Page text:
Top Canadian Dividend Stocks to Start a TFSA Retirement Fund

These top TSX dividend stocks offer great yields today.

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Investors who missed the bounce off the 2020 market crash are getting another chance to buy top TSX dividend stocks at discounted prices. In fact, the market correction in some sectors now has stocks with great dividend-growth track records offering very attractive yields and a shot at meaningful total returns for investors building self-directed Tax-Free Savings Account (TFSA) retirement portfolios.

TC Energy

TC Energy (TSX:TRP) operates more than $100 billion in energy infrastructure and power generation assets in Canada, the United States, and the Caribbean. The core business focuses on the transmission and storage of natural gas. TC Energy has 93,000 km of natural gas pipelines and 650 billion cubic feet of natural gas storage capacity.

TRP stock is out of favour with investors. Part of this is due to a decline in the broader energy infrastructure sector over the past year caused by rising interest rates. Higher rates translate into more expensive borrowing costs to fund capital programs. This, in turn, can reduce cash available for distributions.

In addition, income investors who normally buy pipeline stocks for the big dividends can now get good rates from Guaranteed Investment Certificates (GICs) without taking on the risk that comes with owning stocks.

At this point, TC Energy is probably oversold. The stock trades near $52 at the time of writing compared to more than $70 at the 12-month high.

Management expects the $34 billion capital program to drive revenue and cash flow growth to support annual dividend increases of at least 3% in the coming years.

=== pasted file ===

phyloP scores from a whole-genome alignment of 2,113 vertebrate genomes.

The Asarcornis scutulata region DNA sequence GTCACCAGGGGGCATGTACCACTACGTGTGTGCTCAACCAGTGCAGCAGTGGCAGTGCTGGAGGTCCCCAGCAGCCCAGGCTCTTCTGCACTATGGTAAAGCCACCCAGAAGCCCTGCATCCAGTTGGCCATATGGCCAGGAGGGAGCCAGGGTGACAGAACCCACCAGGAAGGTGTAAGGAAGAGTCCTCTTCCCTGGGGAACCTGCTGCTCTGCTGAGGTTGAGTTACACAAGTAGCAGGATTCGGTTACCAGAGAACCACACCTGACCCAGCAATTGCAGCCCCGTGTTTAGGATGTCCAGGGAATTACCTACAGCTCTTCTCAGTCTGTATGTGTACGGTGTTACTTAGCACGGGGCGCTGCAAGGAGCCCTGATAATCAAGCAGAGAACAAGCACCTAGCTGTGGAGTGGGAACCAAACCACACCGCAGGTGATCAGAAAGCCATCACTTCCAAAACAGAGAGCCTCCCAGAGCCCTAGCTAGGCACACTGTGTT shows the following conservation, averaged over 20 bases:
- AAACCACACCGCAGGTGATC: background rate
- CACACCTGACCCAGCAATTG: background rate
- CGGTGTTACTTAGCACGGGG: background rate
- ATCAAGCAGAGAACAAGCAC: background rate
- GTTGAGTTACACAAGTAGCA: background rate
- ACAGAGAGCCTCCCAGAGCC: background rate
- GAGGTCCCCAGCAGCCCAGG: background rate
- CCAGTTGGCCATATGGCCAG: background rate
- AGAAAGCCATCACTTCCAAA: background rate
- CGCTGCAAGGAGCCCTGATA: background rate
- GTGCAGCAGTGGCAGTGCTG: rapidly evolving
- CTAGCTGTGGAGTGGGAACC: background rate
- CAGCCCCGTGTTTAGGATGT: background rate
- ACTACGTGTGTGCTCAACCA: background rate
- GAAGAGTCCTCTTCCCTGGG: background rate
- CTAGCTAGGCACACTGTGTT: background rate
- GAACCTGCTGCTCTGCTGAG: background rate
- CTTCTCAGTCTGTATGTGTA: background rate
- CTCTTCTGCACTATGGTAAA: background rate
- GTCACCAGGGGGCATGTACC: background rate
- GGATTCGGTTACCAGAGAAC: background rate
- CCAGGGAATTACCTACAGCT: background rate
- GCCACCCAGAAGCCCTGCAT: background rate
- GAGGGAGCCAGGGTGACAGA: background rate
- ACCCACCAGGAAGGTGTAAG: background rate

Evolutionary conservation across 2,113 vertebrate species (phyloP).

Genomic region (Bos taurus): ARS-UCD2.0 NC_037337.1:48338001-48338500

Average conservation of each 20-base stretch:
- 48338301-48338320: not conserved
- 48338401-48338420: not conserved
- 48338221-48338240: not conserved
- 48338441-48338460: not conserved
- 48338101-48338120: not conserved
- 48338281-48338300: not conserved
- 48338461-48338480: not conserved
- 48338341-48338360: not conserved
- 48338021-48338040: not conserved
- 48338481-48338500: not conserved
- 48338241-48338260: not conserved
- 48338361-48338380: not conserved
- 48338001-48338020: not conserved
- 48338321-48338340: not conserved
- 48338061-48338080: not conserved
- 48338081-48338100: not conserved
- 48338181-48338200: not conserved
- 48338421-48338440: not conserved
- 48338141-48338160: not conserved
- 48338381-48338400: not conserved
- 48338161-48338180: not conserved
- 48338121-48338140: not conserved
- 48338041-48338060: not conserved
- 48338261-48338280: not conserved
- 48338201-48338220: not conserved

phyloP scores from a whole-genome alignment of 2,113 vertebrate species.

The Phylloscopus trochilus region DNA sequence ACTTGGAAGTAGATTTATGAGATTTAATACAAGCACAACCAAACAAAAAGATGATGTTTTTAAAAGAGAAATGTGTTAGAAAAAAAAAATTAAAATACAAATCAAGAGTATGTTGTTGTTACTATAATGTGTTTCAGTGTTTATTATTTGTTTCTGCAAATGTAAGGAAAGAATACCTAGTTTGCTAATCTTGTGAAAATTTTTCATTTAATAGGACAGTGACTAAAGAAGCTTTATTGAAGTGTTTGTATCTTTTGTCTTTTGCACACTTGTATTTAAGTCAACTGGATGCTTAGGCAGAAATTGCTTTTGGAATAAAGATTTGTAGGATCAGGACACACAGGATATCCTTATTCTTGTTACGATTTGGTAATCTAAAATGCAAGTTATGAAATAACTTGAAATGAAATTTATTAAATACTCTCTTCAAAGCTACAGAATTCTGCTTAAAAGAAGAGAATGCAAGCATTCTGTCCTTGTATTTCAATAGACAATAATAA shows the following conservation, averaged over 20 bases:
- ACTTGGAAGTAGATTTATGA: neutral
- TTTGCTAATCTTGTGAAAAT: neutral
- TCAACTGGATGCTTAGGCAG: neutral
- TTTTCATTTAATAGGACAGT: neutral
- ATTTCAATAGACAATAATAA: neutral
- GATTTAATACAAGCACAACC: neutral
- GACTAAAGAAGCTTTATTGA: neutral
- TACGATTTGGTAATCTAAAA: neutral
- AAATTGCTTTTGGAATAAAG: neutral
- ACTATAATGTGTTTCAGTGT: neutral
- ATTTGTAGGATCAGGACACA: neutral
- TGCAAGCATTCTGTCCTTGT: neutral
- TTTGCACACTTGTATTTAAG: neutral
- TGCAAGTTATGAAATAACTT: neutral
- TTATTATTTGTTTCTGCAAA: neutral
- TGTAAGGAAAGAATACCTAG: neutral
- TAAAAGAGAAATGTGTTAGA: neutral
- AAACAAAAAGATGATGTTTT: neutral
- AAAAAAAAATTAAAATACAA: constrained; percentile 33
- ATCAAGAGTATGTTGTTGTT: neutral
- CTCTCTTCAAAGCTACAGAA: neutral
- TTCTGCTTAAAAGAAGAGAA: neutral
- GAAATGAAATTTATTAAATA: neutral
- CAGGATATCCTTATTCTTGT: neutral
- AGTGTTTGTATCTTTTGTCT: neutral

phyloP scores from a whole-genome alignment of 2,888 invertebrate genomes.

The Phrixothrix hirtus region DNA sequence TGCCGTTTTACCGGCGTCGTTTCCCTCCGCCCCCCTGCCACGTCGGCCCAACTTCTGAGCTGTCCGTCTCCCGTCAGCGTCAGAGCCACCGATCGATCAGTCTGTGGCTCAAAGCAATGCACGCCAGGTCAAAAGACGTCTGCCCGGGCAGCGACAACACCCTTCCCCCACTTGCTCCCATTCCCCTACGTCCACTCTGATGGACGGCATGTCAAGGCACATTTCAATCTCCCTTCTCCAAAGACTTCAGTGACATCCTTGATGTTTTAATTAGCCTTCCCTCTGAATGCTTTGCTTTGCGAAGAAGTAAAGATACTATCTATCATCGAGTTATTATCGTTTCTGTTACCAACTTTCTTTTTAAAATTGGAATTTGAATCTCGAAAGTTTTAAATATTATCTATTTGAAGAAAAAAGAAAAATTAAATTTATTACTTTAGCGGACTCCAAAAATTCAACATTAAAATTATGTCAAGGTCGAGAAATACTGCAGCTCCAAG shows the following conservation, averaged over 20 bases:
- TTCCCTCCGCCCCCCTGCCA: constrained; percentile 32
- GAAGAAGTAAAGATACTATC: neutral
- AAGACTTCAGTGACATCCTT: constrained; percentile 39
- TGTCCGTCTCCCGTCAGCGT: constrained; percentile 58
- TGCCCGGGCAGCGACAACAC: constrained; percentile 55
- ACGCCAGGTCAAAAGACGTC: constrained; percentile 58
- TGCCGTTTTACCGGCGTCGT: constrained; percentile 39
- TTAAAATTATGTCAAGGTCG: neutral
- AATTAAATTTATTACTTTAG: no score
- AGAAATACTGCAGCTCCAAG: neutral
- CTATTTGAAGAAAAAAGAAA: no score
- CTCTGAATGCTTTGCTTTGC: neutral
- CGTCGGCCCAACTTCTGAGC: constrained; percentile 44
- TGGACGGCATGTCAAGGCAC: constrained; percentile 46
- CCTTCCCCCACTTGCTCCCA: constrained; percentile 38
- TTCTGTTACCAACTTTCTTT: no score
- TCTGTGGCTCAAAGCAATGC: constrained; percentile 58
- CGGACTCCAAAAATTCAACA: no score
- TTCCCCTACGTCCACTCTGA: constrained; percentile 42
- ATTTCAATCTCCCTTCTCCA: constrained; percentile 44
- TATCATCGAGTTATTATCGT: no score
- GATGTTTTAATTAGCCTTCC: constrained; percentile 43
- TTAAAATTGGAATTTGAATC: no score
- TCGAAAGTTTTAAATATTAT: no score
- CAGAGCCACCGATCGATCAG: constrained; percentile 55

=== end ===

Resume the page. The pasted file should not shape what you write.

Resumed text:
Bank of Nova Scotia

Bank of Nova Scotia (TSX:BNS) has a new chief executive officer who is focused on delivering better total returns for investors after the bank’s underperformance compared to its peers in recent years. Investors who like high dividend yields and a shot at big capital gains might want to consider buying BNS stock while it is still out of favour.

Bank of Nova Scotia trades near $67 per share at the time of writing compared to $93 in early 2022. The drop looks overdone, even as the bank sector deals with the threat of a recession and higher default rates on commercial and residential loans.

Bank of Nova Scotia increased its provision for credit losses (PCL) in the fiscal second quarter (Q2) of 2023 by nearly $500 million compared to the same period last year. This sounds like a big number, but it is tiny in relation to the size of the total loan book.

Fiscal Q3 adjusted net income came in at roughly $2.2 billion for the quarter, and return on equity was 12.4%. These are weaker numbers than the same period in the previous year, largely due to the PCL, but Bank of Nova Scotia remains very profitable.

The board increased the dividend when the company announced the fiscal Q2 2023 results. That should be a signal that management is comfortable with the earnings outlook. Investors who buy BNS stock at the current level can get a 6.3% dividend yield.

The bottom line on top stocks to buy for a retirement portfolio

TC Energy and Bank of Nova Scotia pay attractive dividends that should continue to grow. If you have some cash to put to work in a self-directed TFSA, these stocks look cheap today and deserve to be on your radar.

This article represents the opinion of the writer, who may disagree with the “official” recommendation position of a Motley Fool premium service or advisor. We’re Motley! Questioning an investing thesis — even one of our own — helps us all think critically about investing and make decisions that help us become smarter, happier, and richer, so we sometimes publish articles that may not be in line with recommendations, rankings or other content.

The Motley Fool recommends Bank Of Nova Scotia. The Motley Fool has a disclosure policy. Fool contributor Andrew Walker has no position in any stock mentioned.

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